The U.S. Centers for Disease Control (“CDC”) continues to update COVID-19 guidance as more information is known about how the coronavirus spreads. On October 21, 2020, the CDC made a significant update to the definition of “close contact”. Individuals that have spent 15 cumulative minutes within six feet of an infected individual during a 24-hour period will now be considered a “close contact.” The prior definition encompassed individuals that had spent 15 consecutive minutes within six feet of an individual with COVID-19. The full definition in the updated guidance is:
Someone who was within 6 feet of an infected person for a cumulative total of 15 minutes or more over a 24-hour period starting from 2 days before illness onset (or, for asymptomatic patients, two days prior to test specimen collection) until the time the patient is isolated.
While noting that “data are limited”, the CDC notes other factors when defining close contact include:
- Duration of exposure
- Whether the infected individual has symptoms
- If the infected person was likely to generate respiratory aerosols
- Other environmental factors (such as ventilation, outdoor/indoors/crowding)
The update was based on a new study focused on a correctional institution in Vermont. The CDC also released guidance for passengers and workers on public transportation entitled Interim Guidance: Wearing of Face Masks While on Public Conveyances and at Stations, Ports, and Similar Transportation Hubs. The CDC “strongly recommends” that passengers and personnel wear masks to stop the spread of COVID-19 both while on public transportation and at stations or loading places. The guidance includes not only airplanes but also more intimate forms of transportation like ride-shares. The CDC states that “[m]asks are most likely to reduce the spread of COVID-19 when they are widely used by people in public settings.” Additionally, operators should not permit individuals without masks to board and once on board individuals should wear a mask for the entire period of travel.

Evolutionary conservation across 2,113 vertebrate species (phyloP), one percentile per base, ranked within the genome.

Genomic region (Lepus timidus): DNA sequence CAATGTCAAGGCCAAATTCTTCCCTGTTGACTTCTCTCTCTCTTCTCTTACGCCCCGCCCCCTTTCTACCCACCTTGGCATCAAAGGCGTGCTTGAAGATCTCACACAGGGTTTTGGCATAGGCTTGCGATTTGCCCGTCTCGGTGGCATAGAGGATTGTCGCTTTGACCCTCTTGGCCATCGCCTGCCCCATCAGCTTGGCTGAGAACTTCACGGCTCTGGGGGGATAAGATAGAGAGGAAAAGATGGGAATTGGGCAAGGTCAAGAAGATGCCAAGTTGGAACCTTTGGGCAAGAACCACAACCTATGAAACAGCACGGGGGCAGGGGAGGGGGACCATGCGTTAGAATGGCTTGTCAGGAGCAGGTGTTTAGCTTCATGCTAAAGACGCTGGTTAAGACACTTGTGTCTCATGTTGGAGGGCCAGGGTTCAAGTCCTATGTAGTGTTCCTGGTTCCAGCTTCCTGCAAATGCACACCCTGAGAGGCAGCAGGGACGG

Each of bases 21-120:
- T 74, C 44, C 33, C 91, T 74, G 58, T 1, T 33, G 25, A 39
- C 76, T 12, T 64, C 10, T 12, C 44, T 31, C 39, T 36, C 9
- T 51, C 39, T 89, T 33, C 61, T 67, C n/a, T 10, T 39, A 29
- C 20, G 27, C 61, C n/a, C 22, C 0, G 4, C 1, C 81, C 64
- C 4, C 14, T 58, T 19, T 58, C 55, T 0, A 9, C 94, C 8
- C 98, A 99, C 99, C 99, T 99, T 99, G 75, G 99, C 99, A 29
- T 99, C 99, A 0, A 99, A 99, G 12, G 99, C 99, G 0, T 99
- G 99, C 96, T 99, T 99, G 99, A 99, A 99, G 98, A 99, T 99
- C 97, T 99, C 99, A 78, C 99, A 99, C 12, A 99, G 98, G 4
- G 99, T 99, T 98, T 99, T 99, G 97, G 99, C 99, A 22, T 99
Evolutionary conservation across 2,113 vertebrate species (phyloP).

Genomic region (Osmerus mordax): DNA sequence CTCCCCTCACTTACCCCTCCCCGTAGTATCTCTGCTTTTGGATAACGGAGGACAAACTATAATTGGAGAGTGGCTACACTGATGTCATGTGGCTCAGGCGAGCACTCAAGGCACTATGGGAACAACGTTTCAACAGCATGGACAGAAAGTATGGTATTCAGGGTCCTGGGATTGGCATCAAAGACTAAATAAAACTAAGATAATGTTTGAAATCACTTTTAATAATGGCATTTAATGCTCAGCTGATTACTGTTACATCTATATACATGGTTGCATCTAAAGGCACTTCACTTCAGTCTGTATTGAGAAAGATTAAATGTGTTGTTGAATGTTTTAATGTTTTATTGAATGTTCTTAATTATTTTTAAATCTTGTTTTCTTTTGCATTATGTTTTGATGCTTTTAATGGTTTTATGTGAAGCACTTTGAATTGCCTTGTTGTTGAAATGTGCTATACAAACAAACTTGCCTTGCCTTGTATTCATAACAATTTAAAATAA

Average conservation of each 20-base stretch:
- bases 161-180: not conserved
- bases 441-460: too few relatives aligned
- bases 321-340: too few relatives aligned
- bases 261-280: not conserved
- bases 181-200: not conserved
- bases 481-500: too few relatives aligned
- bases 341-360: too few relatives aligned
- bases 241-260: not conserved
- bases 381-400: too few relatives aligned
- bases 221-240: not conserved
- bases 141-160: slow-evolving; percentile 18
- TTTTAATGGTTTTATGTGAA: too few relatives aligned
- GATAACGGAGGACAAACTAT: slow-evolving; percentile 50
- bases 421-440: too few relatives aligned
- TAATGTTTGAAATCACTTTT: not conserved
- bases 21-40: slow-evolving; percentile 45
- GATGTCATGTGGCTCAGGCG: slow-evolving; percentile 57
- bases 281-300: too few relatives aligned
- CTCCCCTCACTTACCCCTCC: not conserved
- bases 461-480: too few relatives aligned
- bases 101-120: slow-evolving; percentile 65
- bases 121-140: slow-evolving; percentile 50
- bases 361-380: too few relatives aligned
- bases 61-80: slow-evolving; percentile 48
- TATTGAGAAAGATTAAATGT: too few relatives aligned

On October 20, The HHS Office of the Assistant Secretary for Health released Guidance for PREP Act Coverage for Qualified Pharmacy Technicians and State-Authorized Pharmacy Interns for Childhood Vaccines, COVID-19 Vaccines, and COVID-19 Testing. The guidance states that “[p]harmacies, in partnership with other healthcare providers, are well positioned to increase access to vaccinations—particularly in certain areas that have too few pediatricians and other primary care providers, or that are otherwise medically underserved.” The guidance authorizes qualified pharmacy technicians and State-authorized pharmacy interns acting under the supervision of a qualified pharmacist to administer FDA-authorized or FDA-licensed COVID-19 vaccines and COVID-19 tests, including serology tests, that have been approved, cleared, or authorized by the FDA. In turn, pharmacy technicians and State-authorized pharmacy interns will be considered “covered persons” under the PREP Act.
Norton Rose Fulbright attorneys will continue to provide relevant updates for healthcare providers on our Health Law Pulse.